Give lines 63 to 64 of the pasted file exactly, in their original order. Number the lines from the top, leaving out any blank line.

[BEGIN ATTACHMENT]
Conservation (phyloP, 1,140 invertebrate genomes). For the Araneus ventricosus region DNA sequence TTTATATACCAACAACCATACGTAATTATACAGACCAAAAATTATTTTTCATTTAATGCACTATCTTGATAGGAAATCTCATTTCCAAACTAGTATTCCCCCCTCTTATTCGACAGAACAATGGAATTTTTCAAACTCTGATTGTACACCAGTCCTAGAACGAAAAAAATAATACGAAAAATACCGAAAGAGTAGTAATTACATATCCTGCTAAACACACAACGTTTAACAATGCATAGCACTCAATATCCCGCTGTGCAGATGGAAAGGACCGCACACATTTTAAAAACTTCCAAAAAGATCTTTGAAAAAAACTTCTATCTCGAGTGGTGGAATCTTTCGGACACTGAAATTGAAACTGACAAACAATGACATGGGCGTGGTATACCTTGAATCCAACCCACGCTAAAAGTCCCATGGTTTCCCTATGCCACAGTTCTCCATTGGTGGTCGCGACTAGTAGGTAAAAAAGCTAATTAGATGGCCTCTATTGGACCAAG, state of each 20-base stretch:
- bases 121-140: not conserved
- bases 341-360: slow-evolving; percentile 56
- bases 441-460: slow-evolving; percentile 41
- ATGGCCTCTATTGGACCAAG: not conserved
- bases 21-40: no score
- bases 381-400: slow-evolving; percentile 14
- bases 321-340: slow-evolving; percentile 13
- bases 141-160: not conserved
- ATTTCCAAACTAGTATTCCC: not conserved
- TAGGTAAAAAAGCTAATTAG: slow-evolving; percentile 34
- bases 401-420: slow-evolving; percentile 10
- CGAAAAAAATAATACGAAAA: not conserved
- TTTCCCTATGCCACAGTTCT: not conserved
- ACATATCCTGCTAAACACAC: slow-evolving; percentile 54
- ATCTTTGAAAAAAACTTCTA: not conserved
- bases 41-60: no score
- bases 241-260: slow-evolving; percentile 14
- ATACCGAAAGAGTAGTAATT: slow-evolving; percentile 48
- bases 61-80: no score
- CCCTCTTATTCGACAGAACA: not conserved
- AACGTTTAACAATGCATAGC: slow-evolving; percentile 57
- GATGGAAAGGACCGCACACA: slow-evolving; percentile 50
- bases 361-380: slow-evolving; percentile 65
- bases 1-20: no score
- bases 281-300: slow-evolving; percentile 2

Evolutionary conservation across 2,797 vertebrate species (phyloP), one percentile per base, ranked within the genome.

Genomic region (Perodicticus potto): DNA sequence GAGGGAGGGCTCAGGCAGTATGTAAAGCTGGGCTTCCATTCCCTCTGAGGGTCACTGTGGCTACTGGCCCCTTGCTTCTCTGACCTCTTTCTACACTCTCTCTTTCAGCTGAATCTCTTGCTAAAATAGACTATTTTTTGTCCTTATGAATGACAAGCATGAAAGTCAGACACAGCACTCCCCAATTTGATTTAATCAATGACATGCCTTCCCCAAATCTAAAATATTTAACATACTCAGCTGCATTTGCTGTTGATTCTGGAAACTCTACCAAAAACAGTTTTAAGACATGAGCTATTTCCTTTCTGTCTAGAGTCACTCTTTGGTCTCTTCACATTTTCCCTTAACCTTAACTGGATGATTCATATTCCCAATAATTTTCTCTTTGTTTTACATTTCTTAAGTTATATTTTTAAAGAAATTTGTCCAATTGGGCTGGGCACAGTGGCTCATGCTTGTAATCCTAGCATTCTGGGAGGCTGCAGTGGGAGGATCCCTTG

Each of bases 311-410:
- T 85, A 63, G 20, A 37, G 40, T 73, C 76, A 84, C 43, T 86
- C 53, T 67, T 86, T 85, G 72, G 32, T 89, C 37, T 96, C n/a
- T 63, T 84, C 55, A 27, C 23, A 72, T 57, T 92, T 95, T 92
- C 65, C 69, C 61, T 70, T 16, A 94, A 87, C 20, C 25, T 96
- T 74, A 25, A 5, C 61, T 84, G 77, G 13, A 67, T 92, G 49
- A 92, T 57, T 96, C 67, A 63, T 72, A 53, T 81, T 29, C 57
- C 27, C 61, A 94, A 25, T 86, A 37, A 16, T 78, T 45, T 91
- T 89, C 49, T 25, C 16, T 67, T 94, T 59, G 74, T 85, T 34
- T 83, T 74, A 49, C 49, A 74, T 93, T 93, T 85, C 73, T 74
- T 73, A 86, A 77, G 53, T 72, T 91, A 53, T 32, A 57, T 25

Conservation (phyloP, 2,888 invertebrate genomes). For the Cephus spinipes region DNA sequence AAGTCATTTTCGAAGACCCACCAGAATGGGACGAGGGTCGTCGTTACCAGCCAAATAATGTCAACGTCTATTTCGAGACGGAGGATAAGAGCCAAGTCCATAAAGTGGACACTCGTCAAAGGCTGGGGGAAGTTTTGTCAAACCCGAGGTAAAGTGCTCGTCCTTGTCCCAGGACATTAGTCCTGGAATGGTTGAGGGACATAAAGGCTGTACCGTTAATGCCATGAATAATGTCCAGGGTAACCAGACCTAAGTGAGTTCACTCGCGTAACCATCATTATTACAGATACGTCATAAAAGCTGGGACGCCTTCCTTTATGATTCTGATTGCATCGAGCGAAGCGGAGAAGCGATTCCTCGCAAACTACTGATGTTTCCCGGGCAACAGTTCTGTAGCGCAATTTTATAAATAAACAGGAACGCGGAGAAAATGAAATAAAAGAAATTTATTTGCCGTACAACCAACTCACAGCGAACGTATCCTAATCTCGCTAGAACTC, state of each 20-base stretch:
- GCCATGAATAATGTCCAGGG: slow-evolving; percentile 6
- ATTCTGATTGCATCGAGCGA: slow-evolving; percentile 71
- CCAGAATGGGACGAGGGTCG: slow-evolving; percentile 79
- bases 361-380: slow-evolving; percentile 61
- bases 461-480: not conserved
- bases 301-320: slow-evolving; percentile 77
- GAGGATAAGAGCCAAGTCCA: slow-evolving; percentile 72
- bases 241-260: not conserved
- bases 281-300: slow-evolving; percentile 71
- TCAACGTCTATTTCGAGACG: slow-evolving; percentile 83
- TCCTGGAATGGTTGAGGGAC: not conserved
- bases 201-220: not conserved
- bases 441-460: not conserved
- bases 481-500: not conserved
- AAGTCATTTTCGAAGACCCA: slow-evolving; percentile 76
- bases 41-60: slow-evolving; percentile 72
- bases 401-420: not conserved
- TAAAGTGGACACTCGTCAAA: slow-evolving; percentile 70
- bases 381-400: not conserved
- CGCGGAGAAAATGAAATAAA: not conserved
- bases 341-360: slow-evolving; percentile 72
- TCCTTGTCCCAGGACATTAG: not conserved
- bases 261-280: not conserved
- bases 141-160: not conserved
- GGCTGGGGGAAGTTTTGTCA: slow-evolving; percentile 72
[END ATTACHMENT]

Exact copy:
- bases 261-280: not conserved
- bases 141-160: not conserved